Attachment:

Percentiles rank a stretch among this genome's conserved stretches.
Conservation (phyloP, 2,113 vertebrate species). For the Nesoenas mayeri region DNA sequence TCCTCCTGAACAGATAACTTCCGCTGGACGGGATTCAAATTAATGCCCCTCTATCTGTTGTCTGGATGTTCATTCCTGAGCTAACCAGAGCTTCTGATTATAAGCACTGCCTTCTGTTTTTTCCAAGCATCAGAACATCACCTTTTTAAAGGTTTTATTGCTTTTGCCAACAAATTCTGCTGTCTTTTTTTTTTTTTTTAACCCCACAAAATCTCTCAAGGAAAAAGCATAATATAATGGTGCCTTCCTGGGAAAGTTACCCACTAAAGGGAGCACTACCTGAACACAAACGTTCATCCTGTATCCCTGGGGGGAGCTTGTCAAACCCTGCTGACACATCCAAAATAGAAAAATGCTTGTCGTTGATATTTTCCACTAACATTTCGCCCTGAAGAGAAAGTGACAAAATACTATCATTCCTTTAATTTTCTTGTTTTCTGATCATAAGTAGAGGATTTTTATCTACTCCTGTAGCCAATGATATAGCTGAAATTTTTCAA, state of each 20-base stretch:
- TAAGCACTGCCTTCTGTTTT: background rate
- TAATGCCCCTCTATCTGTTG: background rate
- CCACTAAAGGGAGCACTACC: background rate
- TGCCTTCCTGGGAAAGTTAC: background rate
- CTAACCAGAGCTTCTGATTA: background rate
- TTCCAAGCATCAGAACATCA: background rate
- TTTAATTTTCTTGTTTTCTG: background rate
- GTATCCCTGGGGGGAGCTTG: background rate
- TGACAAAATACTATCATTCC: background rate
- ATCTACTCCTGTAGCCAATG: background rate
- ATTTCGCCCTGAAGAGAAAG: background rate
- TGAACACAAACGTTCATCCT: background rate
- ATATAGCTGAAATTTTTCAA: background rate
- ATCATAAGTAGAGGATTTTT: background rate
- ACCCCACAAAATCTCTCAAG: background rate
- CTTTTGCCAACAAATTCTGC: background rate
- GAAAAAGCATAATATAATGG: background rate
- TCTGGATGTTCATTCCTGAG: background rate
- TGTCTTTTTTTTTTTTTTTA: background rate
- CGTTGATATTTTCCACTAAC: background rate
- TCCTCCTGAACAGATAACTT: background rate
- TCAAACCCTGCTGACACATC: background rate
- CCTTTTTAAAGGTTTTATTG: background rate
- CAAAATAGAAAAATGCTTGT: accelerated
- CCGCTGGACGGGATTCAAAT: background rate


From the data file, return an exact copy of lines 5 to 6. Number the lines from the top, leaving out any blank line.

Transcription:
- CCACTAAAGGGAGCACTACC: background rate
- TGCCTTCCTGGGAAAGTTAC: background rate